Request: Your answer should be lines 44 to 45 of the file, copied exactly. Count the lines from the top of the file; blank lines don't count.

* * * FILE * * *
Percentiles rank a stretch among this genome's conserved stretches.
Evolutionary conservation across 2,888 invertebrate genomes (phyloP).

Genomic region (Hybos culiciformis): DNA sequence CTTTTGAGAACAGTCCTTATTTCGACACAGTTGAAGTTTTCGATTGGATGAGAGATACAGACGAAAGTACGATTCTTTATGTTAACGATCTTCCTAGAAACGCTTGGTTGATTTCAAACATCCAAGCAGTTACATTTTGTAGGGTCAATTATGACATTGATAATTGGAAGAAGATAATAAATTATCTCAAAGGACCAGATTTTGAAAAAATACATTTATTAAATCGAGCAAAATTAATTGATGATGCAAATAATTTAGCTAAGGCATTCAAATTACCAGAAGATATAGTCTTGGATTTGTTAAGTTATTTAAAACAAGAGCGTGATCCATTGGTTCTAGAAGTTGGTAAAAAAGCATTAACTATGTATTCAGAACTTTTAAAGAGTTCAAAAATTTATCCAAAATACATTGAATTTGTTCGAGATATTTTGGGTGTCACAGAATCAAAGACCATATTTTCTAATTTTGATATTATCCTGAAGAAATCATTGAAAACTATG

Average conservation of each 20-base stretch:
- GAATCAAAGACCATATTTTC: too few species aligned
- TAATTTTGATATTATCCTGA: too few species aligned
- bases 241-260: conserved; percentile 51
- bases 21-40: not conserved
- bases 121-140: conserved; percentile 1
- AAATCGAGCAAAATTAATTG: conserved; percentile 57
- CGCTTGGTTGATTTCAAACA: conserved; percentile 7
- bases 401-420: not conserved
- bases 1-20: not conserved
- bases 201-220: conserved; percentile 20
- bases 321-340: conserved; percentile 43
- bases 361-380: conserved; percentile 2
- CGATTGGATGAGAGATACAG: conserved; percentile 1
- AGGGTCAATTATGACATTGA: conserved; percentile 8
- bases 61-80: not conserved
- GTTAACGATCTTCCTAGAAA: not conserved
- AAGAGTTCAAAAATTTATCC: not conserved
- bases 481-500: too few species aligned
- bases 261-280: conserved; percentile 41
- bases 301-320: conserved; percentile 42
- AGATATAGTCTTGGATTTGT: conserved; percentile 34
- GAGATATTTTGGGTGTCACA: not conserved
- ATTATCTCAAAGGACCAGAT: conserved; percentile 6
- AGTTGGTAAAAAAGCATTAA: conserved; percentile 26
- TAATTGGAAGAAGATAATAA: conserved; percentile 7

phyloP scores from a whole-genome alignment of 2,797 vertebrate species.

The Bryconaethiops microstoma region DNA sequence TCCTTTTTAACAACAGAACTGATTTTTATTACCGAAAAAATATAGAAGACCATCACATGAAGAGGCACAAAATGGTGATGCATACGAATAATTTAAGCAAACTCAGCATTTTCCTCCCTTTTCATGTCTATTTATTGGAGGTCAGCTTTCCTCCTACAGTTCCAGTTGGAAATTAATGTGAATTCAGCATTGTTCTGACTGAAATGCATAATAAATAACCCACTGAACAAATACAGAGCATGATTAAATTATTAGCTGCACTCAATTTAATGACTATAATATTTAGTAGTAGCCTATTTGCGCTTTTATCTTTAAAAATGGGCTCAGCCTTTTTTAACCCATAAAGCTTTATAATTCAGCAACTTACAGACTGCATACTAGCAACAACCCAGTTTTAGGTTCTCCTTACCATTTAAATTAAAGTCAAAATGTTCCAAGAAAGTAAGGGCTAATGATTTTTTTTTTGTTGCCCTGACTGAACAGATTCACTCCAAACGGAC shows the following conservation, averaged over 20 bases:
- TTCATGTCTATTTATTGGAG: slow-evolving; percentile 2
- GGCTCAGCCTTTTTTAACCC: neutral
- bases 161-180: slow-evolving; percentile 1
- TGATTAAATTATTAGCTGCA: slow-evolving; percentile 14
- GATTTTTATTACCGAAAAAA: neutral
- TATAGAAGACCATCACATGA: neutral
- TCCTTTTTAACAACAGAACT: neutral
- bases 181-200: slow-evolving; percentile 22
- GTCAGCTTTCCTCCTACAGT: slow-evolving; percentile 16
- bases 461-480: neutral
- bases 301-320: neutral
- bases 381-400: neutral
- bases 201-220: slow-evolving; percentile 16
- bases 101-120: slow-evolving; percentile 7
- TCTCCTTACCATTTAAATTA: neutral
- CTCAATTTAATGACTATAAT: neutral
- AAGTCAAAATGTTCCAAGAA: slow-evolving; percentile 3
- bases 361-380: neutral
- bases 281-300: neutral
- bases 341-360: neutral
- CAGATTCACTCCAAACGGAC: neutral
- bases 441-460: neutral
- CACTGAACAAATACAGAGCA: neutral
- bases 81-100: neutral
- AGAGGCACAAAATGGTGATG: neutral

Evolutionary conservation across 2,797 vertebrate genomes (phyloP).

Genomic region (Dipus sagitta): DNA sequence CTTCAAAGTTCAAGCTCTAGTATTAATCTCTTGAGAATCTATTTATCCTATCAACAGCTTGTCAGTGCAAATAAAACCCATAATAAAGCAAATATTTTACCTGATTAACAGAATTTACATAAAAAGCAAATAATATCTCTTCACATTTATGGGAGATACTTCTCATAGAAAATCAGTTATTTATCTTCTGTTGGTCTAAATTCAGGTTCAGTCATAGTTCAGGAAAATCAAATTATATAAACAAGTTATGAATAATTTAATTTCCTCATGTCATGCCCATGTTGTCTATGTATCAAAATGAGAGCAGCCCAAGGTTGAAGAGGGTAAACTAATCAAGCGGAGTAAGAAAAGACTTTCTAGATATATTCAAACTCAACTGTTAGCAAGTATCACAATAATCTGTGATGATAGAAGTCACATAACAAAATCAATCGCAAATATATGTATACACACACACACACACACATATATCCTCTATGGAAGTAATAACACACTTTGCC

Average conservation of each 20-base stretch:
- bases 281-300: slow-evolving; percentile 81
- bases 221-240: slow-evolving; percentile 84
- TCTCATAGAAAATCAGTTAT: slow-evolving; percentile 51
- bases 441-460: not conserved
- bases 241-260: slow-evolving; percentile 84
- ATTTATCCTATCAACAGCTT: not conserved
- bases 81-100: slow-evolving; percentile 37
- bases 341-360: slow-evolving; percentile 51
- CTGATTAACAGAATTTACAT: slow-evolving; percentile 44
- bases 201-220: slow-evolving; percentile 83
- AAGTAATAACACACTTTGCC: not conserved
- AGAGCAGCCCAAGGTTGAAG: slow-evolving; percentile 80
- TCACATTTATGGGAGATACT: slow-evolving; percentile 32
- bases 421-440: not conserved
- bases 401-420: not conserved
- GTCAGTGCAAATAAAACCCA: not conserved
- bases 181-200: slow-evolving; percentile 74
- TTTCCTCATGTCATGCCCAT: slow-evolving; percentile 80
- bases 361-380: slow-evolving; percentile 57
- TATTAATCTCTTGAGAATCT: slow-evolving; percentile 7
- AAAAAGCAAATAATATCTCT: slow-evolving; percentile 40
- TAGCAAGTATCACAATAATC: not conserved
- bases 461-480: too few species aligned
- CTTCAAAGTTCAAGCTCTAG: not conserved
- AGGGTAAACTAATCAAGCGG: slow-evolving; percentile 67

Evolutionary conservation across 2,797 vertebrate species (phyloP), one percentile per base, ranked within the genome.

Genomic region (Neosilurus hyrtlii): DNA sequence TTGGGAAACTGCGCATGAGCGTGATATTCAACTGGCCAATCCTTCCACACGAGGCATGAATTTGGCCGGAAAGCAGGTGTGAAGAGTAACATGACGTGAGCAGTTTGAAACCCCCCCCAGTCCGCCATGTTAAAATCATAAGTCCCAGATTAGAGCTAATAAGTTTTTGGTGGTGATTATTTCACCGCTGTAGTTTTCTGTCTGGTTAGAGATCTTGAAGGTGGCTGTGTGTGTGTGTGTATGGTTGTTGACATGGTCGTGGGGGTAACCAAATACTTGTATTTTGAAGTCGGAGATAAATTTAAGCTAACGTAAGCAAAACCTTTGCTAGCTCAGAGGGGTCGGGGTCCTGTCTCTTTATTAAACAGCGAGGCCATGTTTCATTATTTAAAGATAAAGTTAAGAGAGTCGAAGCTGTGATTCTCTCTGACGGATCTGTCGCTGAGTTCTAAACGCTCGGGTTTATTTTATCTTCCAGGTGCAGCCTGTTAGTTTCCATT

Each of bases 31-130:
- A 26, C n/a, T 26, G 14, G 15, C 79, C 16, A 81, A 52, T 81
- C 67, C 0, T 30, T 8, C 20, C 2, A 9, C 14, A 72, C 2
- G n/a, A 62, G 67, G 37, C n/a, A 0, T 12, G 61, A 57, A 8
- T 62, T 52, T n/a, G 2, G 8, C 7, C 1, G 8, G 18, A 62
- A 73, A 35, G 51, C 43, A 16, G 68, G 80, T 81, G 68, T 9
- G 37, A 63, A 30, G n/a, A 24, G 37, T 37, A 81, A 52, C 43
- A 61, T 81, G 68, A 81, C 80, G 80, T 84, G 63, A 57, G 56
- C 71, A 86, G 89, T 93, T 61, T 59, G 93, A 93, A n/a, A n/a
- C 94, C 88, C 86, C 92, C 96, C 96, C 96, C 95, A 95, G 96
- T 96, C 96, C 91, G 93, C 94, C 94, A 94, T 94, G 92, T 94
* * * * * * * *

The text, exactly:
- bases 201-220: slow-evolving; percentile 16
- bases 101-120: slow-evolving; percentile 7